jQuery Spherical Panorama View is the first of two libraries from Open Studio Labs. The jQuery spherical panorama allows users to show a completely 360 degree view of an image, making this plugin great for showing off restaurants, apartments, etc.
If you want to customize this plugin, you must use a new class name altogether, such as img or panoramaImage. From there, you can specify the number of views generated with, as well as the image’s view columns columns (number of views for each row).
When viewing the example for this plugin, we see that it creates a similar effect to google maps street view. It allows us to click on a specific point in the photo and navigate to the coordinates of that point, so that we are viewing the image from the section that we just clicked.
SpriteSpin is a jQuery plugin that creates animations from a directory of images or a stitched sprite-sheet. Once an animation is created it will then loop through these frame by frame, like a flip book.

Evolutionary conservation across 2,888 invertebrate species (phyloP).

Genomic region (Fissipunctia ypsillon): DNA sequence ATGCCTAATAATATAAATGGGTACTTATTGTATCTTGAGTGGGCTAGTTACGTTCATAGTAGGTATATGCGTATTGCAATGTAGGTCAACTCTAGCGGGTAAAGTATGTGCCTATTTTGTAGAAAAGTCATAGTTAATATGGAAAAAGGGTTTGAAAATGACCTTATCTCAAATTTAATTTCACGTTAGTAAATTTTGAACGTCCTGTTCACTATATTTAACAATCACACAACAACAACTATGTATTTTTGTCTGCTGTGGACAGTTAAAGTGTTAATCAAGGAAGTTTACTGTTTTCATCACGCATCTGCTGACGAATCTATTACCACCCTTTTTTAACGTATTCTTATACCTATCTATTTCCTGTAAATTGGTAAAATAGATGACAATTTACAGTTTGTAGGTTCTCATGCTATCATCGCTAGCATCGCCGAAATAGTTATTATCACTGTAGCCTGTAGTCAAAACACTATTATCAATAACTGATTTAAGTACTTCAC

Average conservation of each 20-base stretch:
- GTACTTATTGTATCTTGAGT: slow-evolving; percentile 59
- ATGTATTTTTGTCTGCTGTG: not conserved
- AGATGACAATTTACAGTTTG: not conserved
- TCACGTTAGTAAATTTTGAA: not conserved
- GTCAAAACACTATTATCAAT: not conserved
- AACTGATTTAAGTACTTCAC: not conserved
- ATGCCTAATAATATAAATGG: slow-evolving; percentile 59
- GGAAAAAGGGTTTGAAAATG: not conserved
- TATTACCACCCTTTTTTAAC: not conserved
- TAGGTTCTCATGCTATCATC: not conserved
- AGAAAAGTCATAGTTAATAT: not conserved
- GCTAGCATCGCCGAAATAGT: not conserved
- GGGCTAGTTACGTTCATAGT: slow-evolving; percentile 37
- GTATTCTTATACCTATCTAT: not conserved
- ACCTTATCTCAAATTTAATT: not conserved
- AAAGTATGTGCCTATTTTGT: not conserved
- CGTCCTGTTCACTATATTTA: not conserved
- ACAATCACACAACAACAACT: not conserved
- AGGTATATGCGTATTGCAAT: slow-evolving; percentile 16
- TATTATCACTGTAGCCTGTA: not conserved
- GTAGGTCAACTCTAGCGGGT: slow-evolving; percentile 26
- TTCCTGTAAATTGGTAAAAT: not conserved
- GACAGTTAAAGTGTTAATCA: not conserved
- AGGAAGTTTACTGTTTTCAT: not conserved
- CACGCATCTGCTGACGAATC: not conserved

The aim of this plugin is to provide a 360 degree view of any kind of product, similar to the 360 slider. SpriteSpin takes it a step further by providing a handful of additional features, all of which allow users to customize the behavior and presentation of the animations.
Pano is a reliable, straightforward library for creating panoramic images. It’s unminified codebase contains less than 250 lines, making using Pano an extremely light-weight resource for embedding images. With less code comes less functionality, so it should be no surprise that the pano provides only three options: img, interval, speed.
Next up is the Panorama 360 jQuery Plug in. Developed as a fork of another plugin, the creator of the Panorama 360 library was displeased with the scrolling effect and created this library with a focus on the ability to move smoothly from one slide of an image to the next.
The plugin can easily create a stunning section of a webpage, as well as entire pages that consist of nothing but the panorama like the demo link below.